Anna Borshchevskaya is a senior fellow at The Washington Institute, focusing on Russia's policy toward the Middle East.
Articles & Testimony
Moscow will likely continue using the struggle over Karabakh to pursue its own interests.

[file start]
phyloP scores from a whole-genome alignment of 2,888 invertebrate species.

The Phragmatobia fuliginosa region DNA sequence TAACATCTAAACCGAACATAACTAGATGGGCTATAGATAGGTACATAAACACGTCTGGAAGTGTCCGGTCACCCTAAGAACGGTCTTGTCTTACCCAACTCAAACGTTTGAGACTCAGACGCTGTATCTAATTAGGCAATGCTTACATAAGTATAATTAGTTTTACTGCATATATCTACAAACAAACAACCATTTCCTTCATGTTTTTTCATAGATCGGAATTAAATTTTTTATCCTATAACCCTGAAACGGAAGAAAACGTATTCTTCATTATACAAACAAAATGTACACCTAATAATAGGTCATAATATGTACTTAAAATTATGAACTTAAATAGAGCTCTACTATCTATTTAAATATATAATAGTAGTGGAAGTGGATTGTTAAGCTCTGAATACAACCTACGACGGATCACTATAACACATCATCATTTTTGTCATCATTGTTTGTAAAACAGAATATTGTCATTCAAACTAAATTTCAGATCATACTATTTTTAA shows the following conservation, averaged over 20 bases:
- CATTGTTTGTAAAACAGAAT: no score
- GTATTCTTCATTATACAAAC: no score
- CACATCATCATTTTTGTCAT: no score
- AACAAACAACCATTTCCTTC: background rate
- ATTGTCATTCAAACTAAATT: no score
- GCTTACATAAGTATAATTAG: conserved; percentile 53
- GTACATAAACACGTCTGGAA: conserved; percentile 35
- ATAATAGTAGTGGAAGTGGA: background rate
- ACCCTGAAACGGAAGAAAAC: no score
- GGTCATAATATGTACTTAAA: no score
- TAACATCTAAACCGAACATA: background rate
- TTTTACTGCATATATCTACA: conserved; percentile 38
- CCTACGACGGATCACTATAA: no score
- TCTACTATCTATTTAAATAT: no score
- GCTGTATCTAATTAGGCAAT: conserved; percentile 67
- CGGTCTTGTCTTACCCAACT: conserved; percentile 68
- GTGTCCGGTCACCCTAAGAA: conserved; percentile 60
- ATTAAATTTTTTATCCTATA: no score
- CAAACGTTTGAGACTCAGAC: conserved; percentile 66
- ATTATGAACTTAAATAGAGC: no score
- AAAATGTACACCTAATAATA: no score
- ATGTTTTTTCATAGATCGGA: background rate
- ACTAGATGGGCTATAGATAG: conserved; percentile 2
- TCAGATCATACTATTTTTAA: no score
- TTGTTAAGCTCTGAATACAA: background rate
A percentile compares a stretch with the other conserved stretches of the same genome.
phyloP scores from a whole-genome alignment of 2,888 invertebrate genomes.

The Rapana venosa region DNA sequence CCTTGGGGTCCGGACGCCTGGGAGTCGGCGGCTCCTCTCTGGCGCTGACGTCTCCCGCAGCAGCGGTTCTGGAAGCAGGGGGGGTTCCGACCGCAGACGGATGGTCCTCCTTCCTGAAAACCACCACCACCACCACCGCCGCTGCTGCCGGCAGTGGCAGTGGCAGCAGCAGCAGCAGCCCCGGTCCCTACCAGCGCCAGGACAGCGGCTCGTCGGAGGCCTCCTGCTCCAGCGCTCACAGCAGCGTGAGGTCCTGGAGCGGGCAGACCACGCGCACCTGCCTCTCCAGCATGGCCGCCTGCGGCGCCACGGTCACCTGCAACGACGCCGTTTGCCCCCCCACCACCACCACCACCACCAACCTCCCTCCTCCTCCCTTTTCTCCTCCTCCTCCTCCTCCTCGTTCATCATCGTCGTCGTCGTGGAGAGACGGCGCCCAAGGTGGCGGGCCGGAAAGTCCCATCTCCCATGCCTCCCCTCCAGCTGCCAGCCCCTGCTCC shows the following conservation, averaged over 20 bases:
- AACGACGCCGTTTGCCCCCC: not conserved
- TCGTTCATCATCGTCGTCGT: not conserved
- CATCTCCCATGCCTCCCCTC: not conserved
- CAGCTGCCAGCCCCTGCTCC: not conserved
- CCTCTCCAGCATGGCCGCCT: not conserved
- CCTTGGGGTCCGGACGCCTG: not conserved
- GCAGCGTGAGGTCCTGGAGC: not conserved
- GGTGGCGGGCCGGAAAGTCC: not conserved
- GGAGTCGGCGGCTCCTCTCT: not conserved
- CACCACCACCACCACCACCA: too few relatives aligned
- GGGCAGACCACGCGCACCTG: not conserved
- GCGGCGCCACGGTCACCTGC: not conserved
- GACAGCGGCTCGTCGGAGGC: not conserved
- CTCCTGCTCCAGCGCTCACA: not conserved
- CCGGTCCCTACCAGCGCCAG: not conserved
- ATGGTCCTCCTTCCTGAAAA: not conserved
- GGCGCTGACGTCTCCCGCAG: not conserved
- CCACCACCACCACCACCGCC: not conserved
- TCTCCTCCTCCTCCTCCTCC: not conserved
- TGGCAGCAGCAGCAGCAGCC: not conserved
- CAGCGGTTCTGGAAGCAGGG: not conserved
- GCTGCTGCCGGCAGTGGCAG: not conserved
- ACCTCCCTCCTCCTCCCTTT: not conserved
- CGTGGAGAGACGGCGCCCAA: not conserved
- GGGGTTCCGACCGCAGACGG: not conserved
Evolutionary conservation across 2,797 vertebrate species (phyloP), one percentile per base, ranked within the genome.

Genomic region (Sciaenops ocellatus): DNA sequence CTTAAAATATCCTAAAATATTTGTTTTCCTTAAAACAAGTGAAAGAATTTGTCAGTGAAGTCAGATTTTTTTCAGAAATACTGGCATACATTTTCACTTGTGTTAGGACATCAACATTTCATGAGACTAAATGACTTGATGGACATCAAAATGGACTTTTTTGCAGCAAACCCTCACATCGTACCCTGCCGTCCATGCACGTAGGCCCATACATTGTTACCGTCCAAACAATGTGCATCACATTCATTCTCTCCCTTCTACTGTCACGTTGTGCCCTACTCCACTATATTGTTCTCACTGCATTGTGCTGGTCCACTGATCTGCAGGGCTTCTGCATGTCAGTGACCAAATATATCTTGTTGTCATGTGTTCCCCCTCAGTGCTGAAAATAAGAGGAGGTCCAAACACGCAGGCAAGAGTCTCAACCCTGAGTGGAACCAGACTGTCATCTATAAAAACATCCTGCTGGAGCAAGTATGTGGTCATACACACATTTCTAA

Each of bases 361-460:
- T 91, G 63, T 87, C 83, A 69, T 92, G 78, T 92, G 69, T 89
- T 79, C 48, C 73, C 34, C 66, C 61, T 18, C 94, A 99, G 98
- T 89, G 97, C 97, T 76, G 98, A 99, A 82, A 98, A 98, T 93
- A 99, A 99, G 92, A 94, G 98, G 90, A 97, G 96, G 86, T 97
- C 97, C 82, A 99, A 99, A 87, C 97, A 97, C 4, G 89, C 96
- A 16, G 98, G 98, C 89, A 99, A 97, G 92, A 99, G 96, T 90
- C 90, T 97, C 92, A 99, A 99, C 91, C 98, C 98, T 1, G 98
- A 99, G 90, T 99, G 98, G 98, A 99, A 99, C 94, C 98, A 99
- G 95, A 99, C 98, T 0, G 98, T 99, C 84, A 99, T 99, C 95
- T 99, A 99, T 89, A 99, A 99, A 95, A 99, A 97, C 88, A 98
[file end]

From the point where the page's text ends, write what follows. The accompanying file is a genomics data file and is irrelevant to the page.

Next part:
Following the Russo-Persian War of 1804-1813, Iran ceded a number of territories in the South Caucasus to the Russian Empire. Among them was an enclave that under the Kremlin rule came to be known as Nagorno Karabakh. Christian Armenians and Turkic Azeris historically lived in this area—generally speaking, in peace. Following the Bolshevik Revolution, the Soviet government, not unlike its tsarist predecessor, controlled the people in the region as it did with all minorities within its borders—by keeping them divided. Thus, in July 1923, the Kremlin established the Nagorno-Karabakh Autonomous Oblast made up of an ethnic Armenian majority, but located within the Soviet Azerbaijan. As the Soviet Union was coming to collapse in the late 1980s, ethnic Armenians began to talk of Karabakh joining Armenia. In February 1988 Karabakh’s parliament voted to join Armenia, and violent clashes ensued, though they remained small and localized. In 1991, Armenia and Azerbaijan gained independence, and soon afterwards, the conflict grew into full-blown regional war...